by Matthew Sergi, English
Teaching Effectiveness Award Essay, 2010
While critical reading and thinking skills are fundamental to the Reading and Composition series, composition students tend to approach punctuation, grammar, usage, and spelling standards through unquestioning (and usually futile) rote memorization. Active inquiry is good for analyzing Hamlet, sure, but my students have most often seemed to feel that the rubrics in their style guides, or the red marks in their essay margins, are impenetrable and often divorced entirely from the language they speak or write outside of class. As a result, they had difficulty retaining and applying the lessons that style guides and grammar corrections can teach. Such lessons were particularly frustrating to ESL students, or students who spoke non-standard forms of English in their personal lives.
In my R1B section, I combined Howard Zinn’s People’s History techniques with a traditional History of the English Language syllabus, demonstrating to my students that the rules of good English have always been, and are still, changing and subject to conflict, politics, and urgent debate. In a series of exercises, I continually characterized my students’ multiple Englishes as the growing edge of the History of the English Language, over which they are primary authorities. Here, I will focus on one exercise in particular: dialect communities.
As our class read through ongoing scholarly debates about language, mind, and racial identity debates that state and restate the basic assumption that minor shifts in grammar or lexis can hold great power over human thought (for instance, Haig Bosmajian’s The Language of White Racism) — I paired students together, not quite at random, and taught them some basic techniques from sociological fieldwork. I then assigned them to collect data on, and analyze, the language patterns of each others diverse communities: Zinn’s “history, looked at under the surface, in the streets and on the farms,” re-imagined at Berkeley. A seasoned gamer had to research East Oakland’s hip-hop vernacular, while the Oaklander researched World of Warcraft slang. So too for a social sorority sister and a Spanglish speaker; a track runner and a Baptist churchgoer; a first-generation Chinese-American and a fashion designer; a leader of the campus Multicultural Center and a frat brother; a first-generation Indian-American and a first-generation Filipina-American; a Cal football player and a resident of Lothlorien Hall (the progressive vegetarian co-op). A first-generation Polish-American wrote about a surfer, who wrote about a raver. A student who entered late got paired with me, and researched, chillingly, the language patterns of UC Berkeley graduate students.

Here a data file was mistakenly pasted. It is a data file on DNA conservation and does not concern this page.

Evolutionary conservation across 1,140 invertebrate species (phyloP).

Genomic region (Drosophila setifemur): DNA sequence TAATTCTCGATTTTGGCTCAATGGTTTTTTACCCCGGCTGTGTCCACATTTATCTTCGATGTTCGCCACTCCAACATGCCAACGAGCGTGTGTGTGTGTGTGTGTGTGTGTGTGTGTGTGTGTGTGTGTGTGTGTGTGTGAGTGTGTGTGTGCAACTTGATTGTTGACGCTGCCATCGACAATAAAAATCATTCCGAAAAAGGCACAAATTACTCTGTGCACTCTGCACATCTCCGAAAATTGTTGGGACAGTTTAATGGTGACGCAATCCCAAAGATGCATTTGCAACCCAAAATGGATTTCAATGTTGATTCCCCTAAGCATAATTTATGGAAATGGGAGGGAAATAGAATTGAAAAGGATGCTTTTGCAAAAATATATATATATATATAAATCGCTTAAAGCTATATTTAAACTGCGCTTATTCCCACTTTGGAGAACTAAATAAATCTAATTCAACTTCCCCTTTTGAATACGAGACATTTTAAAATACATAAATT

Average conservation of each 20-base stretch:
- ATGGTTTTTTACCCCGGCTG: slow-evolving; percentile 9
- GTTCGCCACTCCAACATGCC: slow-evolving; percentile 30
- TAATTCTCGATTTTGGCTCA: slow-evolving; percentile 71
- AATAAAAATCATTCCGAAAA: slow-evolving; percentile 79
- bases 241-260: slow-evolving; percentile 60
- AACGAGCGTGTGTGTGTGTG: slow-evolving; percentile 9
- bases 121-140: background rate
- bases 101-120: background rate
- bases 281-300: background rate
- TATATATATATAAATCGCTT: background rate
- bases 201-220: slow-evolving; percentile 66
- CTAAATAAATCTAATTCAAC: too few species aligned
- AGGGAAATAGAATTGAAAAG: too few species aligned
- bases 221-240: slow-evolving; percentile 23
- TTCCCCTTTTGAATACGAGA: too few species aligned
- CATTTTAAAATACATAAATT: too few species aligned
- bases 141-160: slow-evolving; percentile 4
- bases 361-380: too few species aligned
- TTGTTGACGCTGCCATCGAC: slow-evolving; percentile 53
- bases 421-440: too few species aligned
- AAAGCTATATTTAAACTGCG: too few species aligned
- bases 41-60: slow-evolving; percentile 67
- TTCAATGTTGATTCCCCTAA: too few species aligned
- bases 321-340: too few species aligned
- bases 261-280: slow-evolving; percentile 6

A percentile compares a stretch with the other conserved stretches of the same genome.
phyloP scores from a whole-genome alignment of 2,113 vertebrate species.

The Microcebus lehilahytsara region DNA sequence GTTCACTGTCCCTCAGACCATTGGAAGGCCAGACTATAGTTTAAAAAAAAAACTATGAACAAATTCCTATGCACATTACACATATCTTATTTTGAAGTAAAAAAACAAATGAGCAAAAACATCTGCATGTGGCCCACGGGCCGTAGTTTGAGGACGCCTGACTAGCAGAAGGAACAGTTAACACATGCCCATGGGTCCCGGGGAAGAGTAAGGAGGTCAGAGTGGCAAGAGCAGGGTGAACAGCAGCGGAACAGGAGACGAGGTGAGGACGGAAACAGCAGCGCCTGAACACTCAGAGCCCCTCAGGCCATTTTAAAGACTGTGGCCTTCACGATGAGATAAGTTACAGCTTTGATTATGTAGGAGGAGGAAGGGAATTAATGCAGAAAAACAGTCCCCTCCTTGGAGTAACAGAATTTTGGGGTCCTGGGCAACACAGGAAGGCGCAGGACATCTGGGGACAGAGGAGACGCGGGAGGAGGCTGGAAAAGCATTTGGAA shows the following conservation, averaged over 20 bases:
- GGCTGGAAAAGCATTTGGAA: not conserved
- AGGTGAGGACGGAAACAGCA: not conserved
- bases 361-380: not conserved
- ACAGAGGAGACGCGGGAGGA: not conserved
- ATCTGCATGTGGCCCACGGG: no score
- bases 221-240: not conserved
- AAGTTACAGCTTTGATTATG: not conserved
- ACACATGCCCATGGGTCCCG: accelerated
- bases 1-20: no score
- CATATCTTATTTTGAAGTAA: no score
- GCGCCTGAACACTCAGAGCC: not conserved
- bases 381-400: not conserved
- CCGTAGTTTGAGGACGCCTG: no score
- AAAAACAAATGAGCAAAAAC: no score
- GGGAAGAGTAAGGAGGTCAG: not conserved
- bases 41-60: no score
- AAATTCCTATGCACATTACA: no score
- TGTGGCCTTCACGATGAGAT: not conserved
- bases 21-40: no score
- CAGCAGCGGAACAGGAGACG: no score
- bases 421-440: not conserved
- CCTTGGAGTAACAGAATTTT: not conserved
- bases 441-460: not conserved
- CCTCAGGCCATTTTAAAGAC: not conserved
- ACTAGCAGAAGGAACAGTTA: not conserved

The final drafts of the resulting essays demonstrated that these students had indeed internalized, retained, and engaged personally with language standards as a variable function of community rule. And in subsequent class discussions of grammar, or essay workshops, the students treated academic style standards as just one more manifestation of linguistic code-switching, native to one community among many rather than towering inaccessibly over all spoken English. Later on in the semester, the newly empowered students produced surprisingly advanced essays that critiqued authoritative writing on language standards — including Bosmajian, the Oxford English Dictionary, and the class style guide itself. ESL students in particular produced remarkable analyses of the “ESL Challenges” worksheets they had been given in the past, which, as one student put it, presented “a simplicity and a rigidification of the English language” that discouraged “reading and analyzing.” And the essays themselves, as I had hoped they might, showed more pronounced improvement than usual in punctuation, grammar, usage, and spelling. Indeed, in preparation for my upcoming report on this course to the Society for the Study of the History of the English Language, I recently met up with some of my students from last year — and found, even a year later, that they retained a sense of empowerment over language standards.